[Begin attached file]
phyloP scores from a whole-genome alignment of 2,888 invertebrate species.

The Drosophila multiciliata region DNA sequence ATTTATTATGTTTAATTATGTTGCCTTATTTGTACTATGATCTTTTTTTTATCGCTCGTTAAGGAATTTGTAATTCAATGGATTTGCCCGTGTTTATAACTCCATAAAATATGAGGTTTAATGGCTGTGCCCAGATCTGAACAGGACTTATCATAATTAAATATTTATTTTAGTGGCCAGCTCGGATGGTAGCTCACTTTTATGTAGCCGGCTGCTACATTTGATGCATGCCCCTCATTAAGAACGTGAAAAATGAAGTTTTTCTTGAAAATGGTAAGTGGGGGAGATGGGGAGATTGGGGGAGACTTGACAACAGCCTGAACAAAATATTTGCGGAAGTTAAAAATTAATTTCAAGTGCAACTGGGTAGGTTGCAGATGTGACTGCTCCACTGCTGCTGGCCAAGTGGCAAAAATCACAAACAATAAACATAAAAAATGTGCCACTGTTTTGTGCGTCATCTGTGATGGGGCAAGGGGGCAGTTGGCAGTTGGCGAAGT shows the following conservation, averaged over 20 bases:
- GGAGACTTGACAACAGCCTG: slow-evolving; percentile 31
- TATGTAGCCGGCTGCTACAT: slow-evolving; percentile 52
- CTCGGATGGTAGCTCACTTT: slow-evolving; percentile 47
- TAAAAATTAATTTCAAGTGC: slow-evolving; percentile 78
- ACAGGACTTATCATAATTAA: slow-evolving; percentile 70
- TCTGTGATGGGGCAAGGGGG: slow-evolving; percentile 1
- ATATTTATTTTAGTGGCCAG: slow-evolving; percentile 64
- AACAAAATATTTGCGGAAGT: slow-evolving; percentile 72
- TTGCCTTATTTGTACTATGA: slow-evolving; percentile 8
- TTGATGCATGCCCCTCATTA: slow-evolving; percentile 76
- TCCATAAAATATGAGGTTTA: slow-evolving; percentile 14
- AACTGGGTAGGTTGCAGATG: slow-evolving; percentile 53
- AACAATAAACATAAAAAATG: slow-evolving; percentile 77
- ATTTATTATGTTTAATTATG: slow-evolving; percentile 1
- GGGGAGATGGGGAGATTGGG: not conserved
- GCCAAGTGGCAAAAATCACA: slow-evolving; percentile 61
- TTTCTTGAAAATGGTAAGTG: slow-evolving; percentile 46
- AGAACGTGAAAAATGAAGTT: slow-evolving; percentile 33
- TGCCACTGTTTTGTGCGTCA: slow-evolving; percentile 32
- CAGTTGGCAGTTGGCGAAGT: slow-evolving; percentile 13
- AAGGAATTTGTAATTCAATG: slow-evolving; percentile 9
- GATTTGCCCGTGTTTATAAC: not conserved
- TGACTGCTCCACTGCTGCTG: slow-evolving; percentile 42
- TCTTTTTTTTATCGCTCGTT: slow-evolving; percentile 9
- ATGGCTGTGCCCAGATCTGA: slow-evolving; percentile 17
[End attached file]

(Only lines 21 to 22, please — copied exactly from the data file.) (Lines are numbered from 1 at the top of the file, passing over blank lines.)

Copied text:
- TGCCACTGTTTTGTGCGTCA: slow-evolving; percentile 32
- CAGTTGGCAGTTGGCGAAGT: slow-evolving; percentile 13